I don't have any examples of his work because he generally just draws/doodles for fun, and has only really made a few comics for birthday cards and such. He already has a digital drawing tablet, but has expressed interest in drawing on paper as well.

He doesn't have anything in the way of physical drawing supplies--he usually just draws with a cheapy pen and some notebook paper, so I'd like to upgrade. The trouble is, I don't know exactly what he'd prefer--markers or colored pencils. I think that he does want to do color, so just some pencils and pens are not quite what I'm looking for.

I think I just want to get him some things to experiment with, but good colored pencils and markers are so prohibitively expensive that I feel like I can only choose one in order to get a good range of color.

Lastly, he doesn't want to do this professionally, just for fun, but I know that working with quality supplies is much more enjoyable than not.
posted by dysh at 2:02 PM on December 10, 2012

If you go toddle around a decent-sized art supply store, they will likely have a whole comic book/anime/manga section with all kinds of paper pads and sketchbooks, pencils and pens. Alternately, the staff can help direct you.

I bought myself one of these pads recently because I liked their smooth, smooth paper. I have one of the cheaper vellum pads here, too. I don't draw comics, but I like smooth paper and clean black lines, so, kind of the same deal.

Here's a nice rundown on pens. I personally like the Lumicolor and Pilot Fineliner, but I suppose that's personal. They're not outrageously expensive, so you can get a couple different ones and then he can see what he likes best.

I also love love love Copic markers, but they don't come so well on the "not exactly rich" front. Their Ciao line is slightly cheaper and I actually find them easier to hold with my little hands. Honestly, though, my mom bought me three last year as stocking stuffers (fuchsia, green and black) and they just feel so great in your hand that I doodled and sketched more with them than I had in a long time. (If Santa were real, this and this would be under my tree.)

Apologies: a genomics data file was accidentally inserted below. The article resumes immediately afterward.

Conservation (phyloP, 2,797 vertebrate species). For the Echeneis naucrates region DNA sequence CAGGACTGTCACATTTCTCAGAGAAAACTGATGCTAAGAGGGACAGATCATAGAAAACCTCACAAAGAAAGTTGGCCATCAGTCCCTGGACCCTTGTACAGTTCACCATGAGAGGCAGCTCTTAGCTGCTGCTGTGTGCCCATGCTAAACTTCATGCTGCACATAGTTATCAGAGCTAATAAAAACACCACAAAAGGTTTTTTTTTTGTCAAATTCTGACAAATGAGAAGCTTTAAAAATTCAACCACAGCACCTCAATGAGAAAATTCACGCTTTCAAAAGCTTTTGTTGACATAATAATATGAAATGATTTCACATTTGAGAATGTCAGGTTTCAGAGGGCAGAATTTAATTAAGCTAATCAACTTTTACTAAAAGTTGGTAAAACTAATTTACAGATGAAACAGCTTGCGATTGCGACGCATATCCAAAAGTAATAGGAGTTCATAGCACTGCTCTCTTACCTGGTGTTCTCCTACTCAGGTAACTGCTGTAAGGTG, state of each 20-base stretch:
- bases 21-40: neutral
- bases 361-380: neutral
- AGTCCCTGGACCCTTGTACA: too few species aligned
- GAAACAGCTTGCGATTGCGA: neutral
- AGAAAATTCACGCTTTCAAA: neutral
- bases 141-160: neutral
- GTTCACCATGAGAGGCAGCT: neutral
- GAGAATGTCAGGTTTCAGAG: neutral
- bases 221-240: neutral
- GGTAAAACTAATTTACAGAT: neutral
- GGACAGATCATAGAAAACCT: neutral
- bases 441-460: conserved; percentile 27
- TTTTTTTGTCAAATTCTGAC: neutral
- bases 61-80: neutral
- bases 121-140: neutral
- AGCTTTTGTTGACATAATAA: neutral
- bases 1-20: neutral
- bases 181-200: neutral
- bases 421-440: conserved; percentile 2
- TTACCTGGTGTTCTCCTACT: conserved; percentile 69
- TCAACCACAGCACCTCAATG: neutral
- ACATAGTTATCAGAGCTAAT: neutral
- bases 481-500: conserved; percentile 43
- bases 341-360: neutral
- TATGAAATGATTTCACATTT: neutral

For how-to, I recommend Lynda Barry's Picture This and What It Is, though they are more about inspiration than technique!
posted by looli at 2:54 PM on December 10, 2012

Seconding a copy of Understanding Comics if he doesn't have one, and also recommending the follow-ups Making Comics and Reinventing Comics. Will Eisner's Comics and Sequential Art usually gets recommended by comics pros as an excellent starting point and inspirational tool too.
posted by peteyjlawson at 2:56 PM on December 10, 2012

I am also a giant fan of Copics. One option might be a selection of Ciao size grays (so for instance, warm gray 0, 1, 2, 4, 6, 8) along with a set of fine line pens (for example, Microns with different nib sizes) and a pad of smooth Bristol. (I don't like a lot of specifically marker paper, because it is too thin.)
posted by Glinn at 4:27 PM on December 10, 2012

(I should add that I do illustration rather than comics, but primarily using Copics and fine line pens.)
posted by Glinn at 4:30 PM on December 10, 2012

I went with katyggls's suggestion for both the colored pencils and the book, and also grabbed a sketchbook meant for drawing comics. He loved it! Thanks all for your help!
posted by dysh at 2:28 PM on January 3, 2013